Conflict drives stories. It provides struggle which acts as the crux for a narrative and makes us want to keep reading, with the expectation that it will somehow be resolved. There are two types of conflict: external conflict and internal conflict, both of which can be used to fuel the story.
Prompt: The conflict in Goldilocks and the Three Bears comes about when Goldilocks enters the bears’ home and interacts with objects she has no right to (ex: chair, porridge, bed). Tell the story of Goldilocks and the Three Bears, but reframe the central conflict, so the problem is no longer that of Goldilocks having trespassed. Consider exploring internal and external conflict within your version.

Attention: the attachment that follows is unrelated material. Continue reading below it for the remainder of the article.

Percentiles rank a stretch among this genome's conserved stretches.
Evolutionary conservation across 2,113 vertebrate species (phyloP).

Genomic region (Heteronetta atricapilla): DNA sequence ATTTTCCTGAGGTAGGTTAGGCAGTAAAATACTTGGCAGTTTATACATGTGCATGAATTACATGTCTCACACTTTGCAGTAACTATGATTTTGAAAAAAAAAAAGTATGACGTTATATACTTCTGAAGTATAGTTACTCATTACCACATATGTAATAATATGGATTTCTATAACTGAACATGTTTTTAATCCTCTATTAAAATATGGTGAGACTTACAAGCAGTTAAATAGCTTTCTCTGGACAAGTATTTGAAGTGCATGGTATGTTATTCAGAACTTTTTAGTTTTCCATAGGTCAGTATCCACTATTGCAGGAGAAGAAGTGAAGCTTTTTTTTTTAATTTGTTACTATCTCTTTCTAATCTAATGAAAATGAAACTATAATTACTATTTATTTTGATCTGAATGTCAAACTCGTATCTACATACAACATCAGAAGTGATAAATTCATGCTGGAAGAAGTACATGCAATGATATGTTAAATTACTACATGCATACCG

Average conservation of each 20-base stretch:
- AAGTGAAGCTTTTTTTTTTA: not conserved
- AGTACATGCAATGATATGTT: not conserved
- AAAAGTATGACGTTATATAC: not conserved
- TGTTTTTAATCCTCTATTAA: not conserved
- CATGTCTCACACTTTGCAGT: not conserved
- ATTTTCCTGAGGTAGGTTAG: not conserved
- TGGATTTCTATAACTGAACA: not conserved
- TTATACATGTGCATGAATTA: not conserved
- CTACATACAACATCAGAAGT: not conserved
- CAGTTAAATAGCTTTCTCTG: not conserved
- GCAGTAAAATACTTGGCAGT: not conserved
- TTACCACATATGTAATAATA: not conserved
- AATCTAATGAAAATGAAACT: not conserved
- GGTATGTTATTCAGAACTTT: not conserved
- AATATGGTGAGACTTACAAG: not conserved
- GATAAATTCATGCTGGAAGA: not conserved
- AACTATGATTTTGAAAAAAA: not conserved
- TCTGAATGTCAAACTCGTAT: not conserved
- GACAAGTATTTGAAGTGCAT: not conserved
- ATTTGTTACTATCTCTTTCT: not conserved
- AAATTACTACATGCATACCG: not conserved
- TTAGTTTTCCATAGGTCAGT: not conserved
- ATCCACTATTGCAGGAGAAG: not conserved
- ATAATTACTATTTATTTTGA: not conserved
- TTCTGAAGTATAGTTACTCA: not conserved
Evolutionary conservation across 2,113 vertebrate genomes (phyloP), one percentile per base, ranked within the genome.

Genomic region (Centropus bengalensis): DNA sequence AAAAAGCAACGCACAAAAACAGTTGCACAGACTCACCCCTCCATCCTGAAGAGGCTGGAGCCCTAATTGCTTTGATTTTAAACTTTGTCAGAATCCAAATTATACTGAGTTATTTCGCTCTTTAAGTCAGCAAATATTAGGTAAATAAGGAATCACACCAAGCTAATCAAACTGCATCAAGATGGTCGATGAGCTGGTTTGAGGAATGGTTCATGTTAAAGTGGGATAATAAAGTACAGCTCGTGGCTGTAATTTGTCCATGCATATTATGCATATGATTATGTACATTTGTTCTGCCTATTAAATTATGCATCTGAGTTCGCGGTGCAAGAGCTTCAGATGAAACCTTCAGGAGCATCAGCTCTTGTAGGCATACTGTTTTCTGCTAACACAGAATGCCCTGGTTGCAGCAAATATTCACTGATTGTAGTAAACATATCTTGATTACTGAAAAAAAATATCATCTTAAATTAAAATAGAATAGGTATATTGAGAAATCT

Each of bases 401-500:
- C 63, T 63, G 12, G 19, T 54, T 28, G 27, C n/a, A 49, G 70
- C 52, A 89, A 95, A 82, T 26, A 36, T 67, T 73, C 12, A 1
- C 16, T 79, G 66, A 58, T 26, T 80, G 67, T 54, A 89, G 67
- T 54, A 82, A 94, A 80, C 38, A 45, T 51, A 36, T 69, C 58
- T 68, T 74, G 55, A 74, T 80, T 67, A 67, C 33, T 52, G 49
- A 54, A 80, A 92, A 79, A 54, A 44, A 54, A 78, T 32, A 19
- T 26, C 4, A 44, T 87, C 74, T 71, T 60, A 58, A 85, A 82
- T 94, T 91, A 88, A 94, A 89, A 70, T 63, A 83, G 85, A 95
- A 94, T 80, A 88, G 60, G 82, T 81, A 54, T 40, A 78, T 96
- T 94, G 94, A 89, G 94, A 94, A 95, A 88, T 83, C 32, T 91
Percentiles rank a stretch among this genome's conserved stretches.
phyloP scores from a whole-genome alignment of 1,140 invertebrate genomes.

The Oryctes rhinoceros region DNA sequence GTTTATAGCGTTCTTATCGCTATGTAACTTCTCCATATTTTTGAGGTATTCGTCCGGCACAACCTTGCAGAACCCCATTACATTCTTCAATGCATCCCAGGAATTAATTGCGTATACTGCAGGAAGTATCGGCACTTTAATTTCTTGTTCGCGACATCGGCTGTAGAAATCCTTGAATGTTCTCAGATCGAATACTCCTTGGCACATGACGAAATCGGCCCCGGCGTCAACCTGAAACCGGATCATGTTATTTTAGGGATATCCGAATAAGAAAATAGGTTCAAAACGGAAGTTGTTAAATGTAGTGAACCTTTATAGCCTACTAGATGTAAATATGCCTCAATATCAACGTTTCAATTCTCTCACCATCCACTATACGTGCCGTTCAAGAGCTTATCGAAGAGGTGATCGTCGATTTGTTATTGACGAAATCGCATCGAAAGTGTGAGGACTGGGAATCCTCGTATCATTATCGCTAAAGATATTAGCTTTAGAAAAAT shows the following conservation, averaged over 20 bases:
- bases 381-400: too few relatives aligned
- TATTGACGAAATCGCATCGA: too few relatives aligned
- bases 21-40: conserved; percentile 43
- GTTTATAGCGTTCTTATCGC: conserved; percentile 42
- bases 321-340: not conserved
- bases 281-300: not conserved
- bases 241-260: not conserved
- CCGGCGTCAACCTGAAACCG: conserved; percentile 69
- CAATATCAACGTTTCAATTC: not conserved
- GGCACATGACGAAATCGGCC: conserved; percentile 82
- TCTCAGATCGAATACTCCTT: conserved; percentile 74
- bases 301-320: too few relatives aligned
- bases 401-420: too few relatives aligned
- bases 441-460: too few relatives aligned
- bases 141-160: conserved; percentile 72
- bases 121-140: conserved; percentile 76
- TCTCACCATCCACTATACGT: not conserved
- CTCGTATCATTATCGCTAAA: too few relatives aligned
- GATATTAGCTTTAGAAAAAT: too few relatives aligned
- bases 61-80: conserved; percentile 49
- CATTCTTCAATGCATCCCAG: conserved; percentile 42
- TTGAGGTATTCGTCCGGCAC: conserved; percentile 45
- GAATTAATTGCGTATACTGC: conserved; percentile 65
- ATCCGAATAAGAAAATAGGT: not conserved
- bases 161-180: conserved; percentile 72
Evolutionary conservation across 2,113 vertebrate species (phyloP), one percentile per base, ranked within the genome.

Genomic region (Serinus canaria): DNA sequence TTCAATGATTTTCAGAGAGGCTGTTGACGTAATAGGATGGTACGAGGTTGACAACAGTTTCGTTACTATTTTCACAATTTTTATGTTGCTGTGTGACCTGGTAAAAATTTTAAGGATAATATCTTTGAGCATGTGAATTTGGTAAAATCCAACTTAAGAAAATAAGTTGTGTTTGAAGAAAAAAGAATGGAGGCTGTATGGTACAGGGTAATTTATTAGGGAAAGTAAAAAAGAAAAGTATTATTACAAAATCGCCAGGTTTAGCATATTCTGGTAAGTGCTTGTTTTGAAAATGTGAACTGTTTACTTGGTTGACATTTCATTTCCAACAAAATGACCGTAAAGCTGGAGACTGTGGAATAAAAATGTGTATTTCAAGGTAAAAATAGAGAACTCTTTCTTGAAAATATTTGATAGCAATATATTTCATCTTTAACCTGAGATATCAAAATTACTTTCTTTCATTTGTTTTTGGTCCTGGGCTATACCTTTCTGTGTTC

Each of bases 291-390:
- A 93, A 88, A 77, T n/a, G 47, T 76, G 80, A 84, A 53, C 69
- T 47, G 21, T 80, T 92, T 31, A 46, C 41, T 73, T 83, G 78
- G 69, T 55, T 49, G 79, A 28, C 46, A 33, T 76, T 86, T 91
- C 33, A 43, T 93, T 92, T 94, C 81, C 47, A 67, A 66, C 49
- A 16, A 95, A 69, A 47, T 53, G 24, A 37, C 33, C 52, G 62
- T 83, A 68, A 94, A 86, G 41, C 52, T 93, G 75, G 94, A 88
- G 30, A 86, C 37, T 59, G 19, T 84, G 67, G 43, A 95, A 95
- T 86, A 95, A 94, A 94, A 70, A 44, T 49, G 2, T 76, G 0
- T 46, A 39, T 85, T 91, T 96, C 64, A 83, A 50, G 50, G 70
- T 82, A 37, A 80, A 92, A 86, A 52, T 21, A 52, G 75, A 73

Prompt created for you by:
Willow Loveday Little
Willow is a Canadian writer and poet based in Montreal. She is currently working on the first draft of a speculative fiction manuscript, the second draft of a literary fiction manuscript, and a handful of creative, writing-related projects. Her poetry has appeared in The Dalhousie Review. Start a conversation with her on creative process at @willowloveday or say hello at www.willowloveday.com